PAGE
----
If you know about the situation with copying by value vs copying by reference you can skip over what I am writing here. If not it is important to note that making a copy of an object is not as easy as making a copy of a primitive value such as a String or Number. With primitives you can just do something like this:
Objects on the other hand are a bit more of a pain, because when I attempt to copy them the same way I would a primitive, you do not end up with a copy, you end up with a reference.
Often this is the effect that is desired, when doing something like grabbing a reference to a DOM element, or something to that effect. However if it is a situation in which I want to change values without effecting the object I am referencing, I need to do something to make an actual copy of the object.
There are many ways to do this, but because this is a post on lodash, there is the _.clone method that works well If I just want to make a quick shallow copy of an object.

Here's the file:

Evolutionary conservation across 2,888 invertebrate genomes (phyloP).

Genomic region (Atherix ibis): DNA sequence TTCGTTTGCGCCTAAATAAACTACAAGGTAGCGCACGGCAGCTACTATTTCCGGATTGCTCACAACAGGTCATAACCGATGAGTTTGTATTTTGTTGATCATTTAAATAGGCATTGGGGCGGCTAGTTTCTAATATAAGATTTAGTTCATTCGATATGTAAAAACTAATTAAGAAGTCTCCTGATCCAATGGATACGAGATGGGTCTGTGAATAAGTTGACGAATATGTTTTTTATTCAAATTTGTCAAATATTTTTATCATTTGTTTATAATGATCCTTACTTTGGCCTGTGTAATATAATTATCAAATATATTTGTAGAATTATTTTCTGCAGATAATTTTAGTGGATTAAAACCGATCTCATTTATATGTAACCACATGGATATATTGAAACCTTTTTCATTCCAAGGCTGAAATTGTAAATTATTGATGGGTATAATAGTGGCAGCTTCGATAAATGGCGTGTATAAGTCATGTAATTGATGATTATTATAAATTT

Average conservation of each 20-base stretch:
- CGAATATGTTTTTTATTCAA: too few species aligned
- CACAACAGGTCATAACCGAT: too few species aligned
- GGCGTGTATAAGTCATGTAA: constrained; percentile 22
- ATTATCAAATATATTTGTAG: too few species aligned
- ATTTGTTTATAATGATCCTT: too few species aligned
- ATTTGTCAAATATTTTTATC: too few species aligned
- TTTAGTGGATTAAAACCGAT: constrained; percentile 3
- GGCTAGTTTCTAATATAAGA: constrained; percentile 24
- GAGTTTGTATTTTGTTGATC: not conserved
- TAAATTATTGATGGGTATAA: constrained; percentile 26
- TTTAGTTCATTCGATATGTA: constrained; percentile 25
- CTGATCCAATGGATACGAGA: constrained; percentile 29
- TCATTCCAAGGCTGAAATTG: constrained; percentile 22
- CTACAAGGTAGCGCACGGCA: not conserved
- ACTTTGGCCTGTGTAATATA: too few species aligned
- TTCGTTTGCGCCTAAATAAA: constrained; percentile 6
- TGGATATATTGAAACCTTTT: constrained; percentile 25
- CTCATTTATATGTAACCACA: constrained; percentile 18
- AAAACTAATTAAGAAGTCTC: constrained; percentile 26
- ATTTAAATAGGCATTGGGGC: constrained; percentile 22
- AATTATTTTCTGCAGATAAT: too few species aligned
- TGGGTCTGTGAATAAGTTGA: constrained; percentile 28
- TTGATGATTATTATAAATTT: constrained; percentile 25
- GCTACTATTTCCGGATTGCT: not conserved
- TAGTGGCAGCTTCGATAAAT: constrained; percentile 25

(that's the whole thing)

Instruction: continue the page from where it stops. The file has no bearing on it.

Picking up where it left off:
this works just fine as long as what is often called a ‘shallow clone’ with work okay, when dealing with more complex objects it becomes more important to find ways to go about preforming what is called a ‘deep clone’.
To understand the problem that can happen with shallow cloning take a look at the following.
This happens because although I am making a new object rather than just referencing one that all ready exists, one of the properties is another Object (arrays are objects), and as such that still remains a reference. So I need some kind of way to make not just one new object, but a new object for every object in the object as well. In short I need to deep clone an object.
The _.cloneDeep method in lodash works basicly the same way, only it deep clones the object. As such I just have to make one simple change to the above example to get it to be a full copy of everything in the object.
Also when it comes to the new ES2015+ standards there is plenty more to cover with this, but this is just one of my lodash posts, so that is another ball of wax.